Greetings from Conscious Breath Adventures and welcome to our tenth Cruise Report for the last week of our 2019 Silver Bank humpback whale season, coming to you after a short hiatus on this, Earth Day 2019.
Our cruises happen in a very specific and special location, on the Silver Bank. As is often the case, our tenth cruise of the season brought together folks from all over the one planet we all call home. This week had guests from the US, Austria, the Netherlands, Spain, Jamaica, Costa Rica, the Bahamas and South Korea. It was about as diverse a group as we’ve ever had. Once again the cruise brought everyone together through the power of a shared experience, highlighting our communal similarities and our shared humanity. Laughter sounds the same in any language!
One of our most frequently asked questions about the later weeks every season is will the whales still be there? This week showed without a doubt that the answer is a resounding yes! Our ten weeks of operation are at the peak of the longer time the whales are on the Silver Bank so any week is a great week to be there and this finale was one of our top weeks of the entire season.
The action continued unabated above and below with all the whales giving their best performances for us for this last sold-out show. There were fantastic energetic surface displays, sometimes with two or three whales engaging in two or three different behaviors at once. It sure seemed like the whales were enjoying themselves as they breached and pec slapped and lobtailed, especially one mother and her happy calf who went at it continuously for nearly fifteen minutes. It was one of the longest shows of the whole year.
Even though the number of available single females had changed, the rowdy males were still putting in the maximum effort, too, and the great weather made it easier to track along as they charged around the Bank. Because it is an extended, ongoing behavior, for many guests tracking rowdies is the most fun they have in a week – without getting in the water. It is amazing to think of how much energy the whales use, especially when you remember that they haven’t had a good meal in a couple months. By the end of the season the adults can lose several tons of blubber from the rigors of the fast.
When we got in the water we were thrilled once again by the friendly and gregarious mothers, calves and their escorts, with a couple of particularly memorable highlight interactions for everyone.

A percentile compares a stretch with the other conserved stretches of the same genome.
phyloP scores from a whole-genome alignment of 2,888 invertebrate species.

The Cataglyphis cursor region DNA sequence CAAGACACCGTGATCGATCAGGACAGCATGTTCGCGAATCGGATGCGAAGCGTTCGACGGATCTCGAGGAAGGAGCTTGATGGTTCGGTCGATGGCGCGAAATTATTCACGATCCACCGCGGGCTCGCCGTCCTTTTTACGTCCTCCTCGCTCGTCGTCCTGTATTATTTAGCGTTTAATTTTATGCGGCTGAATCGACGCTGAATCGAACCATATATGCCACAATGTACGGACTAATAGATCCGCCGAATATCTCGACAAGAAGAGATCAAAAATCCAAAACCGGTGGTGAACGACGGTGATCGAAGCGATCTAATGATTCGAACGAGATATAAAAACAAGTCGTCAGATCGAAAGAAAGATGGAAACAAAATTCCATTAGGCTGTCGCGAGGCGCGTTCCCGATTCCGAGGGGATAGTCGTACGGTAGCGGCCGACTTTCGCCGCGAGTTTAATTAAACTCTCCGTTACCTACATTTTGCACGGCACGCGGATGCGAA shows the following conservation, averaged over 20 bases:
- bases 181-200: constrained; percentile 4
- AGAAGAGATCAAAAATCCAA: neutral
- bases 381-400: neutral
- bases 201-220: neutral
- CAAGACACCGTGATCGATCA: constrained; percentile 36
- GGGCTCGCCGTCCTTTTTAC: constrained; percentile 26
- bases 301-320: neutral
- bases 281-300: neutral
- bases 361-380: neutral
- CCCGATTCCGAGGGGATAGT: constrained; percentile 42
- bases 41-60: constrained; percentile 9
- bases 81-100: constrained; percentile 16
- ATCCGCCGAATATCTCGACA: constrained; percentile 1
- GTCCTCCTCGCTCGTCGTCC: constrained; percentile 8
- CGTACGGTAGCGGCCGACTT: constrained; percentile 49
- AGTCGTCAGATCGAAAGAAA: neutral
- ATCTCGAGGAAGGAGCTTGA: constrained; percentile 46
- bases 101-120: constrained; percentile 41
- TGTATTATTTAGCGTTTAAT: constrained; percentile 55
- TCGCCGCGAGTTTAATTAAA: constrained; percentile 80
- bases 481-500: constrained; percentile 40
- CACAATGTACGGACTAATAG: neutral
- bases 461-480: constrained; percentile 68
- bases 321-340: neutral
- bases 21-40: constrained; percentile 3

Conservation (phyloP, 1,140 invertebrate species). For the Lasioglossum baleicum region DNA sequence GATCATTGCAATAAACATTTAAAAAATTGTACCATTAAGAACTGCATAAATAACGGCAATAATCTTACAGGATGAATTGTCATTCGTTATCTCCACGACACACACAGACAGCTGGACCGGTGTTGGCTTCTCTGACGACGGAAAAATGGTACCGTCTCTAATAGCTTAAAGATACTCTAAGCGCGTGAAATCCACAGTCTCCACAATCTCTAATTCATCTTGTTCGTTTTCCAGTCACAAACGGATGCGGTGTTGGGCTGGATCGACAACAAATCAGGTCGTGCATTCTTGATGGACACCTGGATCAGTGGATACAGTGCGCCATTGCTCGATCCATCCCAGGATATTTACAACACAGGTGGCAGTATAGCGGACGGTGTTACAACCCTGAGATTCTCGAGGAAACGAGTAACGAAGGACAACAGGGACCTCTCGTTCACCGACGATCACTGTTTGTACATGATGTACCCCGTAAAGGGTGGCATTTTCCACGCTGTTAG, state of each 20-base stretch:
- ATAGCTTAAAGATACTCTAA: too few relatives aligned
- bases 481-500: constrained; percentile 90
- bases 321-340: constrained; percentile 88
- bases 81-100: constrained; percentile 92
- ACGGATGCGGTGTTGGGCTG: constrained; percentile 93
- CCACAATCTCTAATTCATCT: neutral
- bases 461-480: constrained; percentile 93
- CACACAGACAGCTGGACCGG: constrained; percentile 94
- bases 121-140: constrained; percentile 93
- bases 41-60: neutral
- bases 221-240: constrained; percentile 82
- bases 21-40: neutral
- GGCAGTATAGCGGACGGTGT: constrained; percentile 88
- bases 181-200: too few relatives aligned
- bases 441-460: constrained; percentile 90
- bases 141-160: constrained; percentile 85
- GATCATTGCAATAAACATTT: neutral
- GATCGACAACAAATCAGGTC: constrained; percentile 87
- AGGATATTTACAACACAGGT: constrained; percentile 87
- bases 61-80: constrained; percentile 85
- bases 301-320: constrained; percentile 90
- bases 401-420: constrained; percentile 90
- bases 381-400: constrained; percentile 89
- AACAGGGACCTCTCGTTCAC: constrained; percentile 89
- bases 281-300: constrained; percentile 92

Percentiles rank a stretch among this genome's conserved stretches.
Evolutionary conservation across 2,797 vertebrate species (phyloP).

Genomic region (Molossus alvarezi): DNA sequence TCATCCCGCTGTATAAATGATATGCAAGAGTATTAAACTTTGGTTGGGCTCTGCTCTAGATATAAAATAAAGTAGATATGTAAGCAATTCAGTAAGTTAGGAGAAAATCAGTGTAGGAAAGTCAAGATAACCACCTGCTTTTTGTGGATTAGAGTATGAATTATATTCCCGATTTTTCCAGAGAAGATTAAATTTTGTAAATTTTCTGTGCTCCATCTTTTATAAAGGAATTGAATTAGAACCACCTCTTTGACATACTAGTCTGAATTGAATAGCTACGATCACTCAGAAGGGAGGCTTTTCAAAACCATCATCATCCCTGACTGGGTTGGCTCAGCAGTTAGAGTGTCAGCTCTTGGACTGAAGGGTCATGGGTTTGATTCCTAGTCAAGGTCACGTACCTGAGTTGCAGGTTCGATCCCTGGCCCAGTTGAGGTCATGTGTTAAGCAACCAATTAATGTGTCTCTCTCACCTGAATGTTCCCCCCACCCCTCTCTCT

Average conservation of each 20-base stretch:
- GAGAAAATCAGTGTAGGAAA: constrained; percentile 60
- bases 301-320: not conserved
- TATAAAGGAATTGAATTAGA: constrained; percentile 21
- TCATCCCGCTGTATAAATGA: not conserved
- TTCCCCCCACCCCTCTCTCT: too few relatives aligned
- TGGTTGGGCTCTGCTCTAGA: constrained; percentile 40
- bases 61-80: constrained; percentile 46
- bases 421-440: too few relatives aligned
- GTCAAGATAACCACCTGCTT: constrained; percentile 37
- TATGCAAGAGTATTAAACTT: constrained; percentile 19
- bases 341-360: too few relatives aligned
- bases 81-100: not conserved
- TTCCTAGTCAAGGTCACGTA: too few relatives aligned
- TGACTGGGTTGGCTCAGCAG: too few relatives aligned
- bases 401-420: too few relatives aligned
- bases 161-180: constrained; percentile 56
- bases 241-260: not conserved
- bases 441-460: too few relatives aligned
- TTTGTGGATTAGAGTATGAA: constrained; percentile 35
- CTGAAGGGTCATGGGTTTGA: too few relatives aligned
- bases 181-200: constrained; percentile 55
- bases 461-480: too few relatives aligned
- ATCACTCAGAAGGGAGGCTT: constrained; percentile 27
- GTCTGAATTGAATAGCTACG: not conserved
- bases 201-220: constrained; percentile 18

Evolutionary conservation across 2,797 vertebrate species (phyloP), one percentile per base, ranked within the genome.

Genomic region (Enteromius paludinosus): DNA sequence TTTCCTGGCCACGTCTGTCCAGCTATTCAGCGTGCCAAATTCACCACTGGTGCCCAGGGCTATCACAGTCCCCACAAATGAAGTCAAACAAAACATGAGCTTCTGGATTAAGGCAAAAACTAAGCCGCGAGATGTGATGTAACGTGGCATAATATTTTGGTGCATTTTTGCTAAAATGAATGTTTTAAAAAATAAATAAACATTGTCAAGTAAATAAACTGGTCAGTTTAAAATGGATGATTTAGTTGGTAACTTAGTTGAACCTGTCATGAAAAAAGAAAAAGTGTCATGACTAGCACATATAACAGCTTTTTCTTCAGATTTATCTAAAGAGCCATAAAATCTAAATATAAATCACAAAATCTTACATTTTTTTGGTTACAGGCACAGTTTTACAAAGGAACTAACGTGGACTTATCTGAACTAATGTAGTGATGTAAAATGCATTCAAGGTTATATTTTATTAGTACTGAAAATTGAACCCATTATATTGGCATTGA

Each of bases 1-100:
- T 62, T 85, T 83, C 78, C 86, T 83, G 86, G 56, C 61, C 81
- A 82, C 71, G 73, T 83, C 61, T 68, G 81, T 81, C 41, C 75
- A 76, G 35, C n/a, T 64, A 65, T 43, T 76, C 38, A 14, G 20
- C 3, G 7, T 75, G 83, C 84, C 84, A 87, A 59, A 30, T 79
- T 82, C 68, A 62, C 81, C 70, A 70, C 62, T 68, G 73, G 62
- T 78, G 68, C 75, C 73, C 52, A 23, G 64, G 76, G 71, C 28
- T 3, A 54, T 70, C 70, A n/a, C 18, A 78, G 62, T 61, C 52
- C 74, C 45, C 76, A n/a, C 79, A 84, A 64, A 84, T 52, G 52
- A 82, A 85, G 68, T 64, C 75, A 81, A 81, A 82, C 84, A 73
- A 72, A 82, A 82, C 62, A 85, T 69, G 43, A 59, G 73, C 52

On one occasion all our guests were able to spend an exciting couple hours with a mother, her big calf and a very curious escort. The mother and calf were engaged in the usual resting behaviors, very relaxed and at ease, giving our swimmers an easy pass when they surfaced. In the calm, sunny seas that would have been reward enough but the escort would steal the scene from time to time, rising vertically in the water to execute a grand spyhop right in front of us, imposing himself upon us to have a close look and let us know he literally had his eyes on us. You can watch a short video here and marvel at the way the escort uses his huge pectoral fins to delicately move himself in the water just as precisely as a ballet dancer doing a pirouette.
On a later excursion our guests swam with one especially precocious little female calf who really liked making new friends. We always maintain a respectful distance when swimming with the whales but sometimes they like to do their own thing. This feisty calf loved coming right up to our swimmers and rolling around, showing off while she studied us with eyes wide open. She had a deliberate, almost mischievous look in her eye as she approached. Fortunately her mother was used to her behavior and was content to let us be her new playmates this fine day.
And before we knew it, the week wound down, far too fast, and the season along with it. When the season starts ten weeks seems a very long time but when it ends the question becomes where did it all go? I’ve noticed that the whales do have an effect on time, something I call “whale time”, with an ability to change the apparent speed of the passage of time. So while ten weeks may seem like nearly three months on the calendar, it can pass like three weeks on the Silver Bank and before we knew it we were back ashore, saying our farewells, wrapping up and heading home. The good news is that whale time also means the next season will be here soon and we are already looking ahead to 2020!